Masculinity and the concept of gender itself is a social construct.[6] An environment that promotes notions of masculinity through defined attributes such as physical strength and domestic power are merely constructions of masculinity that compels men to focus on an ideal for the sake of social acknowledgement. Men start feeling emasculated when they fail to live up to this “image” and develop a sense of insignificance that in order to overcome the sense of subjective powerlessness, he becomes aggressive, envisioning a different version of power. This is also the case with sexual violence and why 58% of trafficking cases globally account for sexual exploitation, not to mention the crime of sexual violence as a weapon of war. As with definitions of masculinity, notions of feminine purity often shift the blame to victims of sexual violence. 

Du'a_Khalil_AswadMurder of Du’a Khalil Aswad

The Handmaid’s Tale is real. It is real for many women who are forced into marriage, who are deprived of an education, who live without choice and with the constant threat of fear. Many women are murdered like Du’a Khalil Aswad, a 17 year old Yazidi girl who was publicly stoned to death and filmed for rumours about being a relationship with a boy from a different religion. It is real. It happens all the time and the only reason why Handmaid’s Tale is frightening is because it is happening in the West.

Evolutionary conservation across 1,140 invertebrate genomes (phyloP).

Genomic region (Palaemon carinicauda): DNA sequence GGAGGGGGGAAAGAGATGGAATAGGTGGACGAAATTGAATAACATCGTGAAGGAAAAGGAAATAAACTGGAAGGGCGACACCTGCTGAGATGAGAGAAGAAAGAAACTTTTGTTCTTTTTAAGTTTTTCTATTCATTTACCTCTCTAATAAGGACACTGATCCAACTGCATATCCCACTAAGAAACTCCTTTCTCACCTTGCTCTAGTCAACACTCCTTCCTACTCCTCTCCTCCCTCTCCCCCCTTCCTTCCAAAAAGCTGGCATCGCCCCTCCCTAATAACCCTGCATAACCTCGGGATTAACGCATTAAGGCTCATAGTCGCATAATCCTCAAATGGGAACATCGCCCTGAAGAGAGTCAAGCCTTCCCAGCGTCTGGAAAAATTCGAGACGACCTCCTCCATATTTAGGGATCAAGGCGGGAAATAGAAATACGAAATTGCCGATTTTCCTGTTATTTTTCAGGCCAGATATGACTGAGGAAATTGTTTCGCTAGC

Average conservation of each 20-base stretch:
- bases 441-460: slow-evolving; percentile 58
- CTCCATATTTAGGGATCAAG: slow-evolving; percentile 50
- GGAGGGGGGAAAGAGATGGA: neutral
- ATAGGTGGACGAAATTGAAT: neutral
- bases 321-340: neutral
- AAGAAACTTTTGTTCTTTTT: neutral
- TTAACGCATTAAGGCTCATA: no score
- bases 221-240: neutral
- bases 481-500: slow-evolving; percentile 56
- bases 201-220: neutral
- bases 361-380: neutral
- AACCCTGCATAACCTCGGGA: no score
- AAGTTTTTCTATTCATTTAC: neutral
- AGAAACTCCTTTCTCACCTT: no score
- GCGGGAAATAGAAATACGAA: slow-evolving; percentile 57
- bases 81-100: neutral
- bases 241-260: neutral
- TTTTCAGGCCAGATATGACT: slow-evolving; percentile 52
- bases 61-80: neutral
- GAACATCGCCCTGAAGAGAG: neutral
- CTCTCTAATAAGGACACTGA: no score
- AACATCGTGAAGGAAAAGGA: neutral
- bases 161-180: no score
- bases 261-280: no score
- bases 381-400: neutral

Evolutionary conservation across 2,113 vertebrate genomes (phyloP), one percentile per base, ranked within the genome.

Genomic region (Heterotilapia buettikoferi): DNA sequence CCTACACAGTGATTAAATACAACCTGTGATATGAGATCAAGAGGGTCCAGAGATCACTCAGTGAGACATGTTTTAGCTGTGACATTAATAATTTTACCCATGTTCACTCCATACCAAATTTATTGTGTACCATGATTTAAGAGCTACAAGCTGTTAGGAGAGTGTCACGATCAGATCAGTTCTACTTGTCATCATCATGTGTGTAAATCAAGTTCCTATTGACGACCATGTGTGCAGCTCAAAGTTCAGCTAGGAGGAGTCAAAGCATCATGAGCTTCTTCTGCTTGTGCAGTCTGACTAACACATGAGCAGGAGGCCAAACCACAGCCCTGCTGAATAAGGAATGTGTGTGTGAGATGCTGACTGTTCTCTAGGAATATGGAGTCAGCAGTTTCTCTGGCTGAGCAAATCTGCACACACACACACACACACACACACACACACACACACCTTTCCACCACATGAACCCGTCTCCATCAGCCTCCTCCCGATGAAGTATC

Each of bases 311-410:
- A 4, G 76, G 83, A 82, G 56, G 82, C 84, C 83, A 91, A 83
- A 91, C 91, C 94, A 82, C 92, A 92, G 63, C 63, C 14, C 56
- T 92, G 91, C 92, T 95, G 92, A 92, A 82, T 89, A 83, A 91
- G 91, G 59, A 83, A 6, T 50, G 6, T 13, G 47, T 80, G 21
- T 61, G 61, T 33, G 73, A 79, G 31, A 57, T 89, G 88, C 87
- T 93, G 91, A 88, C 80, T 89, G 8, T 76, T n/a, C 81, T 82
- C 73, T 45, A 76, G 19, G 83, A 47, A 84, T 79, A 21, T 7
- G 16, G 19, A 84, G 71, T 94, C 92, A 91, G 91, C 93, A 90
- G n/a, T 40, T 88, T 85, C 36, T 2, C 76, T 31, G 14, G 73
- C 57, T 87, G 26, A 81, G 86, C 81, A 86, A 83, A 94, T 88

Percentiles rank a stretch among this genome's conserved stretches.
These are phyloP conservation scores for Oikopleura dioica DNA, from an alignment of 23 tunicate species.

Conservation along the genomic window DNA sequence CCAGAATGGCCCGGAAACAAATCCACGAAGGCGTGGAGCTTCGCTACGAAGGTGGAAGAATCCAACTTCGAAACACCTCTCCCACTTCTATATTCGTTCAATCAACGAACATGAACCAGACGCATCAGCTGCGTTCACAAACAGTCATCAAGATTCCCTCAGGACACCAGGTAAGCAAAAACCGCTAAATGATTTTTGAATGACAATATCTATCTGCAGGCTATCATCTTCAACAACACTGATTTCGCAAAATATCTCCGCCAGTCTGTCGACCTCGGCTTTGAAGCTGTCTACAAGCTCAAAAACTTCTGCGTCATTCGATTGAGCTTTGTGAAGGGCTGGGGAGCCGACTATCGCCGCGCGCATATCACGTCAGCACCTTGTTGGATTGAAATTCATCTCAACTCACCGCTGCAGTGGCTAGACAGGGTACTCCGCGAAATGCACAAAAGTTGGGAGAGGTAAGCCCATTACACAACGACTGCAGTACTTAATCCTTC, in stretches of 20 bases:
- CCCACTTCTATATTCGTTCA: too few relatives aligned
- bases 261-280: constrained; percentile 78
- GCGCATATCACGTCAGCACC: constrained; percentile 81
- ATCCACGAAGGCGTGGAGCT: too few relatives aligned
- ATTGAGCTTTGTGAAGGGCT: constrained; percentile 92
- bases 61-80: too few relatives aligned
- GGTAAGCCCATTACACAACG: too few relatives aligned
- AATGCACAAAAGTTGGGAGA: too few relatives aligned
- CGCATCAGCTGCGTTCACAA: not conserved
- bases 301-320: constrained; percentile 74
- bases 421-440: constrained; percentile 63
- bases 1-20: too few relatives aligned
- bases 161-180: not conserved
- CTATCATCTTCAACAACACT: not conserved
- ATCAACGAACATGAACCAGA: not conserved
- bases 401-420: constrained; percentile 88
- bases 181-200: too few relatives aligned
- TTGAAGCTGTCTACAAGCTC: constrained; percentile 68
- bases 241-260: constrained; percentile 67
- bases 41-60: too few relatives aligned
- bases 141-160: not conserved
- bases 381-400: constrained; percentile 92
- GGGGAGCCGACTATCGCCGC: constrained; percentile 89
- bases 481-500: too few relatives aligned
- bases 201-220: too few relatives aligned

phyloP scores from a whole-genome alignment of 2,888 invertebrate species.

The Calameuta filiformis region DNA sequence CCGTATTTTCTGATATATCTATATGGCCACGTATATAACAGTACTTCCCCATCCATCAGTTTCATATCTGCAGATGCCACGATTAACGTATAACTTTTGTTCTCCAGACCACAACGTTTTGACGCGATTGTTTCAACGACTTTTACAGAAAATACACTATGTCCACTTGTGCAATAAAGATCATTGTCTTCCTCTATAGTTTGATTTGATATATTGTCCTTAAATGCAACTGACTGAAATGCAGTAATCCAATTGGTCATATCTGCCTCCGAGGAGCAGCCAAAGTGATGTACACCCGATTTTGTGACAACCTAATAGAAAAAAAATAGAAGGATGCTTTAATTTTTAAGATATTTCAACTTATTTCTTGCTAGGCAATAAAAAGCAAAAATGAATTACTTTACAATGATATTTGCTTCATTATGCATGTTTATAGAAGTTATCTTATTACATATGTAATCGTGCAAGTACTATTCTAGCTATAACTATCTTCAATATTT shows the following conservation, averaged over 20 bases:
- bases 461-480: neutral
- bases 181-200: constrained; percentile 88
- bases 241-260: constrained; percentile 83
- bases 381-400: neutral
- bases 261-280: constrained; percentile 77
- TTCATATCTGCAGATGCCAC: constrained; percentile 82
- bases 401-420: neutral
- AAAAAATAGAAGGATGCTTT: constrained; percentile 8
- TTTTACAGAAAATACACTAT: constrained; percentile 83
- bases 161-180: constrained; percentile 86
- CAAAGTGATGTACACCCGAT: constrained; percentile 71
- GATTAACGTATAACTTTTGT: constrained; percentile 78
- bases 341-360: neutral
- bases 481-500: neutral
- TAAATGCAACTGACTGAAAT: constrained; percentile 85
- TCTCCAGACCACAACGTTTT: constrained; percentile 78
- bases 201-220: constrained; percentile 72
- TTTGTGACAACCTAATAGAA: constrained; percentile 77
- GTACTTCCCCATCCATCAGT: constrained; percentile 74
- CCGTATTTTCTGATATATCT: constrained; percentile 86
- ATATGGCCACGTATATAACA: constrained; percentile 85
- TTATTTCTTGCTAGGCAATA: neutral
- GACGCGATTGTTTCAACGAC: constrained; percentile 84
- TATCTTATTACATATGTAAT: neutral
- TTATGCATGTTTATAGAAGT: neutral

Those women in the series that support the horrors that take place have left me concerned and questioning feminism and indeed I will ponder that question further. While scenes can be long and repetitive, it intentionally stirs within you a hopelessness and anxiety while channeling the very disturbing nature of power. It made me feel anger when someone is treated as a something or as inferior, and happy when women are empowered enough to fight back for their freedoms. While it makes one question the nature of terrorism and learning to understand a different side to the fight against corruption, I have come to see that the elimination of all violence is through the equal balance of power. Without it, we are doomed to suffer.


[1] See United Nations Office on Drugs and Crime (UNODC), Global Report on Trafficking in Persons 2012
[2] Ibid.
[3] See United Nations Office on Drugs and Crime (UNODC), The Global Study on Homicide 2013
[4] Ibid.
[5] World Health Organisation, Violence Against Women: Intimate Partner and Sexual Violence Against Women Fact sheet (November 2016)
[6] See Maurice Berger, Brian Wallis, Simon Watson, Carrie Mae Weems, Constructing Masculinity, Psychology Press (1995)